Material And Methods: The retrospective study examined 32 patients with osteolytic VCF due to malignant infiltration of the vertebral body. A visual analogue scale, the EQ5 and radiological analysis (i.e., X-ray and CT scan) were used to assess back pain, quality of life and complications.

Results: Statistically significant reductions in anterior and central vertebral body heights (6.2 mm-19.6 ± 4.2 mm- and 5.8 mm- 16.7 ± 7.8 mm-, respectively) that resulted in reductions of the regional Cobb angles exceeding 30% were observed. There was also a statistically significant improvement in quality of life. The average survival was longer than those reported in most published articles, and the average follow-up period was 30.9 months.

Conclusion: Anatomical restoration (i.e., cortical ring reduction with endplate rebalancing) is potentially beneficial for a wellselected group of patients with spine metastases and long life expectancies because this procedure avoids the complications typical of these types of treatments (e.g., leakage, adjacent fractures and re-collapse).
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December 2016

Diffusion-Weighted MRI Assessment of Adjacent Disc Degeneration After Thoracolumbar Vertebral Fractures.

Cardiovasc Intervent Radiol 2016 Sep 1;39(9):1306-14. Epub 2016 Jun 1.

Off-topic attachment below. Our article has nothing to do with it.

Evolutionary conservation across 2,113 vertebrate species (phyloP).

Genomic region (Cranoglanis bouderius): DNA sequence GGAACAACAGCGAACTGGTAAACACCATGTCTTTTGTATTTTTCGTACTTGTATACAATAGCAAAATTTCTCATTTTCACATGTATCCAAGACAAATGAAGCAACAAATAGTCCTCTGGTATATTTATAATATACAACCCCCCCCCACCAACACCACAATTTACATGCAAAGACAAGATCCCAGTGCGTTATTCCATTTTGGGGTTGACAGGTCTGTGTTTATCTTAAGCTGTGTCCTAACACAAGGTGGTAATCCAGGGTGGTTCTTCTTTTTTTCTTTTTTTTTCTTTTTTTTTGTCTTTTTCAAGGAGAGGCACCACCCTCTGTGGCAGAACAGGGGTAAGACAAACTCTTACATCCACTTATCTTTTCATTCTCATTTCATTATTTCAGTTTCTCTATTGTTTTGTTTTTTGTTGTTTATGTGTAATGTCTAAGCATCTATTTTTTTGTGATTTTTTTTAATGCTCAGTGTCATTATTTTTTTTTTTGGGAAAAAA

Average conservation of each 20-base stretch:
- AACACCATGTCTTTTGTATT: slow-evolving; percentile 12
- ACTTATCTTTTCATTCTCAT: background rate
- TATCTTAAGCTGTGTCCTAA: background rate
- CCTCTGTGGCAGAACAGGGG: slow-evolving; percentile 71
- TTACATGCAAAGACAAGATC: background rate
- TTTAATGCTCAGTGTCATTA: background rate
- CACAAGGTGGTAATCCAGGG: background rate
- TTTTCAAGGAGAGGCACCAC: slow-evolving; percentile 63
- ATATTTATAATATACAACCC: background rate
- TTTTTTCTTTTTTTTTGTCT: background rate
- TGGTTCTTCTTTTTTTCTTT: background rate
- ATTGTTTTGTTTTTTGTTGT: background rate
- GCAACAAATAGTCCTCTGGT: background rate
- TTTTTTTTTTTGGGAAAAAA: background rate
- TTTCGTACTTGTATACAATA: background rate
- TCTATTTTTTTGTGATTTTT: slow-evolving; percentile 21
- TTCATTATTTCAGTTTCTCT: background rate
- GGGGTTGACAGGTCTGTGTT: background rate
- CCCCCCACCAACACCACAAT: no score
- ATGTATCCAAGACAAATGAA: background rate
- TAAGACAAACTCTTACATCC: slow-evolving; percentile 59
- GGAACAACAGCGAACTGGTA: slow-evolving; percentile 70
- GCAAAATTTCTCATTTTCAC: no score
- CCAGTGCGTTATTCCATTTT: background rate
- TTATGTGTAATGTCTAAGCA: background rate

Department of Radiology, Azienda Ospedaliero Universitaria (A.O.U.), di Cagliari - Polo di Monserrato s.s. 554, 09045, Monserrato, Cagliari, Italy.

Objective: The purpose of this study was to assess, by the mean apparent diffusion coefficient (ADC), if a relationship exists between disc ADC and MR findings of adjacent disc degeneration after thoracolumbar fractures treated by anatomic reduction using vertebral augmentation (VAP).

Materials And Methods: Twenty non-consecutive patients (mean age 50.7 years; range 45-56) treated because of vertebral fractures, were included in this study. There were 10 A3.1 and 10 A1.2 fractures (AO classification). Surgical treatment using VAP was applied in 14 cases, and conservative in 6 patients. MRI T2-weighted images and mapping of apparent diffusion coefficient (ADC) of the intervertebral disc adjacent to the fractured segment were performed after a mean follow-up of 32 months. A total of 60 discs, 3 per patient, were analysed: infra-adjacent, supra-adjacent and a control disc one level above the supra-adjacent.

Results: No differences between patients surgically treated and those following a conservative protocol regarding the average ADC values obtained in the 20 control discs analysed were found. Considering all discs, average ADC in the supra-adjacent level was lower than in the infra-adjacent (1.35 ± 0.12 vs. 1.53 ± 0.06; p < 0.001). Average ADC values of the discs used as a control were similar to those of the infra-adjacent level (1.54 ± 0.06). Compared to surgically treated patients, discs at the supra-adjacent fracture level showed statistically significant lower values in cases treated conservatively (p < 0.001). The variation in the delay of surgery had no influence on the average values of ADC at any of the measured levels.

Conclusions: ADC measurements of the supra-adjacent discs after a mean follow-up of 32 months following thoracolumbar fractures, showed that restoration of the vertebral collapse by minimally invasive VAP prevents posttraumatic disc degeneration.
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September 2016